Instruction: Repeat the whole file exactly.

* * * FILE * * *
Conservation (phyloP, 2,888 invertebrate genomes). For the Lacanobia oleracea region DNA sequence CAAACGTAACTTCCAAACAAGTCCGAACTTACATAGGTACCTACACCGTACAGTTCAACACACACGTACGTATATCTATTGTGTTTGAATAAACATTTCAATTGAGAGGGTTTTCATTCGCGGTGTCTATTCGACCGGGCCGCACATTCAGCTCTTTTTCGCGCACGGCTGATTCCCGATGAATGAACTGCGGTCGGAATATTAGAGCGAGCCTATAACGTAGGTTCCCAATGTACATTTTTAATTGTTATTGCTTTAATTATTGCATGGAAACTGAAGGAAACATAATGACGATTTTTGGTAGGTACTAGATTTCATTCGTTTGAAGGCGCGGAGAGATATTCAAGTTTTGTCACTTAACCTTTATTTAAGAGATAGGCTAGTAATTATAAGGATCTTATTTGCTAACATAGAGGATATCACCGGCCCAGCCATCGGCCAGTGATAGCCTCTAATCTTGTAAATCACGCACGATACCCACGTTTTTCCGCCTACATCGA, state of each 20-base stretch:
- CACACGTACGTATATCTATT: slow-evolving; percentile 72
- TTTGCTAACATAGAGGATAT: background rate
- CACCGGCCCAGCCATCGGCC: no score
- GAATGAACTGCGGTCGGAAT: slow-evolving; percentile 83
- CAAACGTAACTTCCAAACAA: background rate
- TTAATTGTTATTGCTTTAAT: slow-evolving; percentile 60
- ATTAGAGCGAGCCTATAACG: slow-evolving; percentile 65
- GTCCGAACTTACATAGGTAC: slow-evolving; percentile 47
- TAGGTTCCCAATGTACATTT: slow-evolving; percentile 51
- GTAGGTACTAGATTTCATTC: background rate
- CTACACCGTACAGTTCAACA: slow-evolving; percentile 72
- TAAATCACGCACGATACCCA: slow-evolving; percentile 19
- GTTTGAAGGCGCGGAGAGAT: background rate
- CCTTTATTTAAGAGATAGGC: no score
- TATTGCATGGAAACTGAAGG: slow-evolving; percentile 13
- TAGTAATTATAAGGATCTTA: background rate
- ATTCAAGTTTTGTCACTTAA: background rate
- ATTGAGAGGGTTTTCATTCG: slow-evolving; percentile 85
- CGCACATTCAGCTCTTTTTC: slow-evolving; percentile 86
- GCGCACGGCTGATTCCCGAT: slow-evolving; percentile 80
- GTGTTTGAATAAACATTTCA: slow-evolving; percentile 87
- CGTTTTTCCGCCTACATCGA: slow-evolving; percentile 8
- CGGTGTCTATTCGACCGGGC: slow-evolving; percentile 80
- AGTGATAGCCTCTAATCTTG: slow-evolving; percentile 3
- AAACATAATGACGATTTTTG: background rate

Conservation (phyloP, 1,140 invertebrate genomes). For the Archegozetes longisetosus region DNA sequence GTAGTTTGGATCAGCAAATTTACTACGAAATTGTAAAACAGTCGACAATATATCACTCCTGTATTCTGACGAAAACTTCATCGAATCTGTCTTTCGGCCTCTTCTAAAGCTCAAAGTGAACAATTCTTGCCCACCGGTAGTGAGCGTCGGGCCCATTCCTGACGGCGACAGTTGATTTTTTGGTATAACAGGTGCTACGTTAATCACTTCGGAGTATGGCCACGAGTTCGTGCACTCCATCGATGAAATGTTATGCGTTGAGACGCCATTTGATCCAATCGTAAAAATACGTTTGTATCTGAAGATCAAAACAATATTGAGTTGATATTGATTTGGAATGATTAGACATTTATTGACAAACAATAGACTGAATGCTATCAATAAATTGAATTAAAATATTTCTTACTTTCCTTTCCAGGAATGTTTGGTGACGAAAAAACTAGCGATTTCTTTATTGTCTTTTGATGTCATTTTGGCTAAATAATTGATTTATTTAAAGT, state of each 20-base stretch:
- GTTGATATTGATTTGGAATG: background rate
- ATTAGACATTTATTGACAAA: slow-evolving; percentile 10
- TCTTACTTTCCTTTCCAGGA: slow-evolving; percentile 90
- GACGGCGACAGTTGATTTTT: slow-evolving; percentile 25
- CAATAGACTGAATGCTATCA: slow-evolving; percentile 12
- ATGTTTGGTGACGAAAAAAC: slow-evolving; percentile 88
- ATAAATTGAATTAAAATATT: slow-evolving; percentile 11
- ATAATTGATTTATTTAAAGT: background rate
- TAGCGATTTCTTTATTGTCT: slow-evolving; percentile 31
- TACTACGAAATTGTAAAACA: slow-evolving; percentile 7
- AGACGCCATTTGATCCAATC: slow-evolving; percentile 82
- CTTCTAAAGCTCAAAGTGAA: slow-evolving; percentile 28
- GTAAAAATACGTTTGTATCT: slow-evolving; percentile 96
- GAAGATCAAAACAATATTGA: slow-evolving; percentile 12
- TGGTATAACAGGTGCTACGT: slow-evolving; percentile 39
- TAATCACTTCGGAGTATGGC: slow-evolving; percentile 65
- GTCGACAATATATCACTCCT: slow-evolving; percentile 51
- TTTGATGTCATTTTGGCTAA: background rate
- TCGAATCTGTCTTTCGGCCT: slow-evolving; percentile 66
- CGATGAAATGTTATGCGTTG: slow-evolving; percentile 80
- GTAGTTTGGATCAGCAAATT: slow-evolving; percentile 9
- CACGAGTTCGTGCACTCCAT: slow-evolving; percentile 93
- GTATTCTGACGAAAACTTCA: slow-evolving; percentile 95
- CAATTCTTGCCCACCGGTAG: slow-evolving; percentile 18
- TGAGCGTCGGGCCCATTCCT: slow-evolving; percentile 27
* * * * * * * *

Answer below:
Conservation (phyloP, 2,888 invertebrate genomes). For the Lacanobia oleracea region DNA sequence CAAACGTAACTTCCAAACAAGTCCGAACTTACATAGGTACCTACACCGTACAGTTCAACACACACGTACGTATATCTATTGTGTTTGAATAAACATTTCAATTGAGAGGGTTTTCATTCGCGGTGTCTATTCGACCGGGCCGCACATTCAGCTCTTTTTCGCGCACGGCTGATTCCCGATGAATGAACTGCGGTCGGAATATTAGAGCGAGCCTATAACGTAGGTTCCCAATGTACATTTTTAATTGTTATTGCTTTAATTATTGCATGGAAACTGAAGGAAACATAATGACGATTTTTGGTAGGTACTAGATTTCATTCGTTTGAAGGCGCGGAGAGATATTCAAGTTTTGTCACTTAACCTTTATTTAAGAGATAGGCTAGTAATTATAAGGATCTTATTTGCTAACATAGAGGATATCACCGGCCCAGCCATCGGCCAGTGATAGCCTCTAATCTTGTAAATCACGCACGATACCCACGTTTTTCCGCCTACATCGA, state of each 20-base stretch:
- CACACGTACGTATATCTATT: slow-evolving; percentile 72
- TTTGCTAACATAGAGGATAT: background rate
- CACCGGCCCAGCCATCGGCC: no score
- GAATGAACTGCGGTCGGAAT: slow-evolving; percentile 83
- CAAACGTAACTTCCAAACAA: background rate
- TTAATTGTTATTGCTTTAAT: slow-evolving; percentile 60
- ATTAGAGCGAGCCTATAACG: slow-evolving; percentile 65
- GTCCGAACTTACATAGGTAC: slow-evolving; percentile 47
- TAGGTTCCCAATGTACATTT: slow-evolving; percentile 51
- GTAGGTACTAGATTTCATTC: background rate
- CTACACCGTACAGTTCAACA: slow-evolving; percentile 72
- TAAATCACGCACGATACCCA: slow-evolving; percentile 19
- GTTTGAAGGCGCGGAGAGAT: background rate
- CCTTTATTTAAGAGATAGGC: no score
- TATTGCATGGAAACTGAAGG: slow-evolving; percentile 13
- TAGTAATTATAAGGATCTTA: background rate
- ATTCAAGTTTTGTCACTTAA: background rate
- ATTGAGAGGGTTTTCATTCG: slow-evolving; percentile 85
- CGCACATTCAGCTCTTTTTC: slow-evolving; percentile 86
- GCGCACGGCTGATTCCCGAT: slow-evolving; percentile 80
- GTGTTTGAATAAACATTTCA: slow-evolving; percentile 87
- CGTTTTTCCGCCTACATCGA: slow-evolving; percentile 8
- CGGTGTCTATTCGACCGGGC: slow-evolving; percentile 80
- AGTGATAGCCTCTAATCTTG: slow-evolving; percentile 3
- AAACATAATGACGATTTTTG: background rate

Conservation (phyloP, 1,140 invertebrate genomes). For the Archegozetes longisetosus region DNA sequence GTAGTTTGGATCAGCAAATTTACTACGAAATTGTAAAACAGTCGACAATATATCACTCCTGTATTCTGACGAAAACTTCATCGAATCTGTCTTTCGGCCTCTTCTAAAGCTCAAAGTGAACAATTCTTGCCCACCGGTAGTGAGCGTCGGGCCCATTCCTGACGGCGACAGTTGATTTTTTGGTATAACAGGTGCTACGTTAATCACTTCGGAGTATGGCCACGAGTTCGTGCACTCCATCGATGAAATGTTATGCGTTGAGACGCCATTTGATCCAATCGTAAAAATACGTTTGTATCTGAAGATCAAAACAATATTGAGTTGATATTGATTTGGAATGATTAGACATTTATTGACAAACAATAGACTGAATGCTATCAATAAATTGAATTAAAATATTTCTTACTTTCCTTTCCAGGAATGTTTGGTGACGAAAAAACTAGCGATTTCTTTATTGTCTTTTGATGTCATTTTGGCTAAATAATTGATTTATTTAAAGT, state of each 20-base stretch:
- GTTGATATTGATTTGGAATG: background rate
- ATTAGACATTTATTGACAAA: slow-evolving; percentile 10
- TCTTACTTTCCTTTCCAGGA: slow-evolving; percentile 90
- GACGGCGACAGTTGATTTTT: slow-evolving; percentile 25
- CAATAGACTGAATGCTATCA: slow-evolving; percentile 12
- ATGTTTGGTGACGAAAAAAC: slow-evolving; percentile 88
- ATAAATTGAATTAAAATATT: slow-evolving; percentile 11
- ATAATTGATTTATTTAAAGT: background rate
- TAGCGATTTCTTTATTGTCT: slow-evolving; percentile 31
- TACTACGAAATTGTAAAACA: slow-evolving; percentile 7
- AGACGCCATTTGATCCAATC: slow-evolving; percentile 82
- CTTCTAAAGCTCAAAGTGAA: slow-evolving; percentile 28
- GTAAAAATACGTTTGTATCT: slow-evolving; percentile 96
- GAAGATCAAAACAATATTGA: slow-evolving; percentile 12
- TGGTATAACAGGTGCTACGT: slow-evolving; percentile 39
- TAATCACTTCGGAGTATGGC: slow-evolving; percentile 65
- GTCGACAATATATCACTCCT: slow-evolving; percentile 51
- TTTGATGTCATTTTGGCTAA: background rate
- TCGAATCTGTCTTTCGGCCT: slow-evolving; percentile 66
- CGATGAAATGTTATGCGTTG: slow-evolving; percentile 80
- GTAGTTTGGATCAGCAAATT: slow-evolving; percentile 9
- CACGAGTTCGTGCACTCCAT: slow-evolving; percentile 93
- GTATTCTGACGAAAACTTCA: slow-evolving; percentile 95
- CAATTCTTGCCCACCGGTAG: slow-evolving; percentile 18
- TGAGCGTCGGGCCCATTCCT: slow-evolving; percentile 27